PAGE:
Published on Wed Jan 09 2019

A stress response that allows highly mutated eukaryotic cells to survive and proliferate

Zabinsky, R. A., Mares, J., She, R., Zeman, M. K., Silvers, T. R., Jarosz, D. F.

Rapid mutation fuels the evolution of many cancers and pathogens. Much of the ensuing genetic variation is detrimental, but cells can survive by limiting the cost of accumulating mutation burden. We investigated this behavior by propagating hypermutating yeast lineages.

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Abstract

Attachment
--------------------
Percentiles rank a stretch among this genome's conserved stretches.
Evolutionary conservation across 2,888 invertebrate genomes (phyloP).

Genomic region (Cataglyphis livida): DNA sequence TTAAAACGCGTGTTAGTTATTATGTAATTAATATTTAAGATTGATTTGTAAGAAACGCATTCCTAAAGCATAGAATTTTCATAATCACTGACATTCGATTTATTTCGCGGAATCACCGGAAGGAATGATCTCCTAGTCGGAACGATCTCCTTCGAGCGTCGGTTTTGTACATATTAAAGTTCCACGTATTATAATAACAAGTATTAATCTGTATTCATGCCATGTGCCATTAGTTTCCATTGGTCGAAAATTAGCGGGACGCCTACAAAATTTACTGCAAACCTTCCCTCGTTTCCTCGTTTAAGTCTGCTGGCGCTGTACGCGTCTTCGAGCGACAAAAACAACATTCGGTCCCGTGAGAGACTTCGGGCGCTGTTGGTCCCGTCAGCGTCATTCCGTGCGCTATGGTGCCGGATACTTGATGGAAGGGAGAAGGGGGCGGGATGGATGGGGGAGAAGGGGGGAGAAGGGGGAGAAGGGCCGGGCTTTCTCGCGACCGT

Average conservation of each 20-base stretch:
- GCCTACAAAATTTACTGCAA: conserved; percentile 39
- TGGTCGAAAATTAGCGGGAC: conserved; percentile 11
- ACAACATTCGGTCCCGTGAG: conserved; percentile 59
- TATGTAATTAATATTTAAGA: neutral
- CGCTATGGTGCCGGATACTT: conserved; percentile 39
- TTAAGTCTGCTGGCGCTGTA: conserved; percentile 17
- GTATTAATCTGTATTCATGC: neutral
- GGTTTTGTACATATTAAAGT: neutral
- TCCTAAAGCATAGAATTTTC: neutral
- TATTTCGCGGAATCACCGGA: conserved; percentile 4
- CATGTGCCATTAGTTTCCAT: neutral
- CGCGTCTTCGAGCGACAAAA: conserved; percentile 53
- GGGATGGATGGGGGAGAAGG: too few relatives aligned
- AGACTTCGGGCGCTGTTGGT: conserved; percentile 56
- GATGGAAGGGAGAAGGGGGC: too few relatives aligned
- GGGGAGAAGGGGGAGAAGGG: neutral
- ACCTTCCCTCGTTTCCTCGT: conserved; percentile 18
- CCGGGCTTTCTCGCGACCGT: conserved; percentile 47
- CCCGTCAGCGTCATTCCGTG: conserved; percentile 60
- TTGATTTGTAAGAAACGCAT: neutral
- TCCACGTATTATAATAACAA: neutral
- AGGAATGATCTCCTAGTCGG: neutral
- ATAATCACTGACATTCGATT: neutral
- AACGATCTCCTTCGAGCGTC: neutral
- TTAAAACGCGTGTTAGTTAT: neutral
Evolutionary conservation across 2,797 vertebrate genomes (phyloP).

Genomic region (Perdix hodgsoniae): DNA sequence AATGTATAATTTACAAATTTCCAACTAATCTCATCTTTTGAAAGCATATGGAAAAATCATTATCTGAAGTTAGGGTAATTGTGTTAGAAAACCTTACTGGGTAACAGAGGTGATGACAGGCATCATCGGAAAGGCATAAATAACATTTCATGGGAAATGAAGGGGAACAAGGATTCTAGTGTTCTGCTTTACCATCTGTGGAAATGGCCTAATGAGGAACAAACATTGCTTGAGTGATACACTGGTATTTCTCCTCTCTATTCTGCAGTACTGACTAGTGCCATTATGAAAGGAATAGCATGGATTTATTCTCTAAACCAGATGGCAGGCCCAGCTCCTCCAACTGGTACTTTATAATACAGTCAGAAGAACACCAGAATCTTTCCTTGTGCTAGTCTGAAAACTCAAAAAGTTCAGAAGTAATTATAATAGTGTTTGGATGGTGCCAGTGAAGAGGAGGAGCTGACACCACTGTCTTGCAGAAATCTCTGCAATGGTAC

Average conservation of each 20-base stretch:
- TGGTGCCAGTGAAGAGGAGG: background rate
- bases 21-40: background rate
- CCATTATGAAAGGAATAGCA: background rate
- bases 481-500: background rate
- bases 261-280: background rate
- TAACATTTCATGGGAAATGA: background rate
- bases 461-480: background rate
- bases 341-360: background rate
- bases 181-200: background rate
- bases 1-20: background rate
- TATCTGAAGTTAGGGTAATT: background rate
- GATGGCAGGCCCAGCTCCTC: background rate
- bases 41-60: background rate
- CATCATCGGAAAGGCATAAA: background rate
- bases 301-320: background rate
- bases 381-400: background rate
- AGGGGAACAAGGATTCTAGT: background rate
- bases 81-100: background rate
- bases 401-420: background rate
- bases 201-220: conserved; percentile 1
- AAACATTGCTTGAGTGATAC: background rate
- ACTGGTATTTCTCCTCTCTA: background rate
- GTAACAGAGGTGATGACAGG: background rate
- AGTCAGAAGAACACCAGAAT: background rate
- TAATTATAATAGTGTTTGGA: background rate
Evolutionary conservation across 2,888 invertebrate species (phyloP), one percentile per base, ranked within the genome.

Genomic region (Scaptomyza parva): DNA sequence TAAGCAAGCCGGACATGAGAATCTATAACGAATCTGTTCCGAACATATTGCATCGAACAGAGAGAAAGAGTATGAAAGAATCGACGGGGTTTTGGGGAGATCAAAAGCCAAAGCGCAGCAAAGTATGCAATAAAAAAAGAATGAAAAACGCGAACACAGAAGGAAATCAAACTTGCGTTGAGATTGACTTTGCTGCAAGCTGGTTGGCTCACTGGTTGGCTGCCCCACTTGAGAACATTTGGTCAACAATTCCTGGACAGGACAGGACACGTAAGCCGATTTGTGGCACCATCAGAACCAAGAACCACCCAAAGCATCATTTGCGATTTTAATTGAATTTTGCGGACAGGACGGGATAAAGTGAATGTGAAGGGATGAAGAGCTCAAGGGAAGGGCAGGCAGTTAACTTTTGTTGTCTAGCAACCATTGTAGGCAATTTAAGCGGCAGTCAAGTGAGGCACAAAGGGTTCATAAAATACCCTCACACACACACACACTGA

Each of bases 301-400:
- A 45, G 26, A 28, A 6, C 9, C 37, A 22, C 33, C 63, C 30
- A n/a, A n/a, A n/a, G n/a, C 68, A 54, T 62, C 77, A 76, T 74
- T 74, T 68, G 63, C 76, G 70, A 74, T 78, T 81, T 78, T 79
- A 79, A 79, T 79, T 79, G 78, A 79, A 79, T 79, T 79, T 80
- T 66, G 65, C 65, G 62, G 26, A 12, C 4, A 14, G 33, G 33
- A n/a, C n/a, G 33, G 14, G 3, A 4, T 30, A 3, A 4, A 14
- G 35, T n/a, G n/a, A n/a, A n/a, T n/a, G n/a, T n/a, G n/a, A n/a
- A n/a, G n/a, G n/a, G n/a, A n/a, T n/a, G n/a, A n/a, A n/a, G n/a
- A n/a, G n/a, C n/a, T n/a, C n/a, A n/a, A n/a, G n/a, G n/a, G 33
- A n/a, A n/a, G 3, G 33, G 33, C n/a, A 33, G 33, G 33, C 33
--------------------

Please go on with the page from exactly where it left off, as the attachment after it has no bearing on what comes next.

Rapid mutation fuels the evolution of many cancers and pathogens. Much of the ensuing genetic variation is detrimental, but cells can survive by limiting the cost of accumulating mutation burden. We investigated this behavior by propagating hypermutating yeast lineages to create independent populations harboring thousands of distinct genetic variants. Mutation rate and spectrum remained unchanged throughout the experiment, yet lesions that arose early were more deleterious than those that arose later. Although the lineages shared no mutations in common, each mounted a similar transcriptional response to mutation burden. The proteins involved in this response formed a highly connected network that has not previously been identified. Inhibiting this response increased the cost of accumulated mutations, selectively killing highly mutated cells. A similar gene expression program exists in hypermutating human cancers and is linked to survival. Our data thus define a conserved stress response that buffers the cost of accumulating genetic lesions and further suggest that this network could be targeted therapeutically.